As guardians of wealth, financial-services firms have always been a high-value target for cybercrime, and with online banking and trading, banks find they have to work harder than ever to safeguard their operations.
Tech-savvy gangs of cybercrooks have been stealing tens of millions over time by breaking into computers of online banking customers to install malware like the Zeus banking Trojan to make phony funds transfer requests to a bank, so the need for vigilance is only increasing. At Stillwater National Bank and Trust, the concern about the threat of cybercriminals hijacking customers' PCs is enough to spur the Oklahoma-based bank to extend its security to a verification system that add use of automated phone calls to online banking customers to verify the funds requests they are making online are genuine.
There's a need to validate transfer requests beyond what the customer PC appears to be telling the bank because "with the endpoint PC, I just can't control what they're doing," says Laura Briscoe, vice president of information security at Stillwater National Bank and Trust.
While the bank might not be hit by the ZeuS malware directly, this type of malware seems to be "typically targeting the small businesses in general," particularly companies of 1,000 employees or less, Briscoe believes.
Customer PCs could be riddled with malware that could allow crooks to take them over to commit banking fraud from anywhere in the world. As one way to minimize risk related to compromise of PCs used to communicate with the bank, Stillwater recommends that its customers use a "separate PC for online banking" not associated with other Internet use. But Briscoe acknowledges there's no way for the bank to really know that's happening.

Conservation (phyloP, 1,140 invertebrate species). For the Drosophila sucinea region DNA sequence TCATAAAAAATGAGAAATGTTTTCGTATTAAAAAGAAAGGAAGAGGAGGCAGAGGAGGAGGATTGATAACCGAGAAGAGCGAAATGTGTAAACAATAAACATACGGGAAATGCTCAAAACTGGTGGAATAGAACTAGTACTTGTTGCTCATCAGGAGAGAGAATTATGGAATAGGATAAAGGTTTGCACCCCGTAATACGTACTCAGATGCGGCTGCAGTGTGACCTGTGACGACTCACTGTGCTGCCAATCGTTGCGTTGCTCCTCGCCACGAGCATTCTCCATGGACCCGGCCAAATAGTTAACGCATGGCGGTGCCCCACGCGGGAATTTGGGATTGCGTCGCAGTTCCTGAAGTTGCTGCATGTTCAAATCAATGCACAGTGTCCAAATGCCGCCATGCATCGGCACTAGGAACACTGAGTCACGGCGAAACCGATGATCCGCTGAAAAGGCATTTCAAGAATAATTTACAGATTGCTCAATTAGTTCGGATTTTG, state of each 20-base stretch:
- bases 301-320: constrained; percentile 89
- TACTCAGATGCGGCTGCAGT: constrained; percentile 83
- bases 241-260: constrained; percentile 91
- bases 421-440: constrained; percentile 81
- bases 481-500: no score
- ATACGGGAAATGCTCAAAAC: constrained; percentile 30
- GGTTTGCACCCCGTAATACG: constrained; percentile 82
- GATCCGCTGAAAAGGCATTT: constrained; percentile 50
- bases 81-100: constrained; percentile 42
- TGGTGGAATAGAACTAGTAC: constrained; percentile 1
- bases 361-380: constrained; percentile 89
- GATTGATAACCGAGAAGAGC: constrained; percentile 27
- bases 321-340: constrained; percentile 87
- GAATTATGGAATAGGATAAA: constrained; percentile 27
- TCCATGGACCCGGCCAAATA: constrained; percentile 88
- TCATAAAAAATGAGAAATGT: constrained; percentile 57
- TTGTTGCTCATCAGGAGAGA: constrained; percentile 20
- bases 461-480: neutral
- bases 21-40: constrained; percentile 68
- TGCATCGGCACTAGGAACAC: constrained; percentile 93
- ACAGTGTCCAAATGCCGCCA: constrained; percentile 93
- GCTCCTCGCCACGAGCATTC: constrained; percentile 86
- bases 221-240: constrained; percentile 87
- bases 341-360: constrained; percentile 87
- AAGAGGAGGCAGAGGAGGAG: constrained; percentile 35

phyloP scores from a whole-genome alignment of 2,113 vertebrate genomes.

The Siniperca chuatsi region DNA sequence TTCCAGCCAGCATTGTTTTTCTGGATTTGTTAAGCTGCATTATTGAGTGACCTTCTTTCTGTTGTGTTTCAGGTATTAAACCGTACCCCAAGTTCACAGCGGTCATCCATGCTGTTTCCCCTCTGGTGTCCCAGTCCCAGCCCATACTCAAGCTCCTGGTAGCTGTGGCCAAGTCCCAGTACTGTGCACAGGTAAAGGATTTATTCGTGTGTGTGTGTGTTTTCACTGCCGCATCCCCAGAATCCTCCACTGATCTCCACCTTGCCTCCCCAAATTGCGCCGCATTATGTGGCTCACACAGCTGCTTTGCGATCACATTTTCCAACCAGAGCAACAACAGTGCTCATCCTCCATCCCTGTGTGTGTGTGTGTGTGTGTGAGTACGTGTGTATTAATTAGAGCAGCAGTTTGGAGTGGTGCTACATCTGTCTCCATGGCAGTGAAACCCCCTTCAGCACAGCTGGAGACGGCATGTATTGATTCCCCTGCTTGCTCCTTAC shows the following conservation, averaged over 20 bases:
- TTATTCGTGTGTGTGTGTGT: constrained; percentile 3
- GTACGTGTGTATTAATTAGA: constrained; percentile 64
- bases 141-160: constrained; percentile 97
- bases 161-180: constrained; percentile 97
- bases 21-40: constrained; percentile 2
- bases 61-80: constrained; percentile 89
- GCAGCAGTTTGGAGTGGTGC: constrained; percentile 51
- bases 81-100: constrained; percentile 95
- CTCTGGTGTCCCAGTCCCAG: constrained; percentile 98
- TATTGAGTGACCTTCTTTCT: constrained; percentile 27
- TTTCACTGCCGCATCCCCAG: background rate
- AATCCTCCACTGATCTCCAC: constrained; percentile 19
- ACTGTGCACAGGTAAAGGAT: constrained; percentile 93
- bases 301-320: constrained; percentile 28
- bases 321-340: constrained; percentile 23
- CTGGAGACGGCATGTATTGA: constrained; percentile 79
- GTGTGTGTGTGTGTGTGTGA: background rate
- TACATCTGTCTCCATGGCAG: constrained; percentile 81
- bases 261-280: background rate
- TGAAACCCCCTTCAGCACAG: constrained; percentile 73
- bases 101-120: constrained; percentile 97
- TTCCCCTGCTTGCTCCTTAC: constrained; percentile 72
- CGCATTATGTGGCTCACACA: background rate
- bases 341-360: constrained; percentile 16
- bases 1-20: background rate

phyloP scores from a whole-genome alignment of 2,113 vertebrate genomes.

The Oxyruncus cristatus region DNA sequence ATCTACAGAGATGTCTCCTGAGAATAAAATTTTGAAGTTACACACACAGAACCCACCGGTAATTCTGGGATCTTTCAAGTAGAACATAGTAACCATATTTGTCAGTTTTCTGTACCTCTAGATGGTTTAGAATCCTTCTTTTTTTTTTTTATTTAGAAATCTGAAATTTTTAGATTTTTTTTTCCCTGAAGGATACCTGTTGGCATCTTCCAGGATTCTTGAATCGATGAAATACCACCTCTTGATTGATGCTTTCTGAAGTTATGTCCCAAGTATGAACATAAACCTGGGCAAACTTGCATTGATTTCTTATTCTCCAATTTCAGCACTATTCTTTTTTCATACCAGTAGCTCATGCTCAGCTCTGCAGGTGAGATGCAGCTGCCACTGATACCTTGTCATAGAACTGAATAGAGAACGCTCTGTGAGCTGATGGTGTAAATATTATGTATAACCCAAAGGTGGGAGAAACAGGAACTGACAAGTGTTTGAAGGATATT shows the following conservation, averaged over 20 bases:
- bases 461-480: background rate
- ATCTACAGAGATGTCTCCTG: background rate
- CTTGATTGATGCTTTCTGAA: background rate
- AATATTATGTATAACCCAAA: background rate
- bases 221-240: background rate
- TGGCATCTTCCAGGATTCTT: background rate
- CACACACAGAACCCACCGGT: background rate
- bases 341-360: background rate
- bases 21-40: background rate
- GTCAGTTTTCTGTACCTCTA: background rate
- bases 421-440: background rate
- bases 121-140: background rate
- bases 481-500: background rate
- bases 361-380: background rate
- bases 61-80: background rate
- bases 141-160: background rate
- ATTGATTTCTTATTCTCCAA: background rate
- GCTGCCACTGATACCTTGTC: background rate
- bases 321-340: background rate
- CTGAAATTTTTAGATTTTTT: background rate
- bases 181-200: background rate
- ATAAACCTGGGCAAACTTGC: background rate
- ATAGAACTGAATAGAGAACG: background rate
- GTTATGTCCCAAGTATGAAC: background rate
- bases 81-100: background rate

So, as added defense, Stillwater has started using a phone-based verification system from PhoneFactor, which allows the bank to initiate an automated phone call to a customer's phone to verify details about the transaction he's requesting and asks for a personal identification number to authorize it. "It might tell them there are five items totaling $15,000, please enter your PIN," Briscoe says.
While this type of phone verification and authorization method ups the ante in terms of security, criminals are trying to poke holes, in this, too. Court filings released during the FBI's recent actions against one cybercrime gang involved in ZeuS botnet operations shows that some of these determined crooks know that phone-based authorization is gaining ground as added security -- and they have at times successfully beaten it by jamming phone lines.
"It's a constant battle," Briscoe says, adding she hopes use of phone-based verification and authorization will hold up as a cybercrime-prevention technique.
Briscoe praises InfraGard, the program started by the FBI to bring together industry and law enforcement to share information about security incidents and issues. But she notes that people in the private sector are reticent to share sensitive information about cybercrime issues.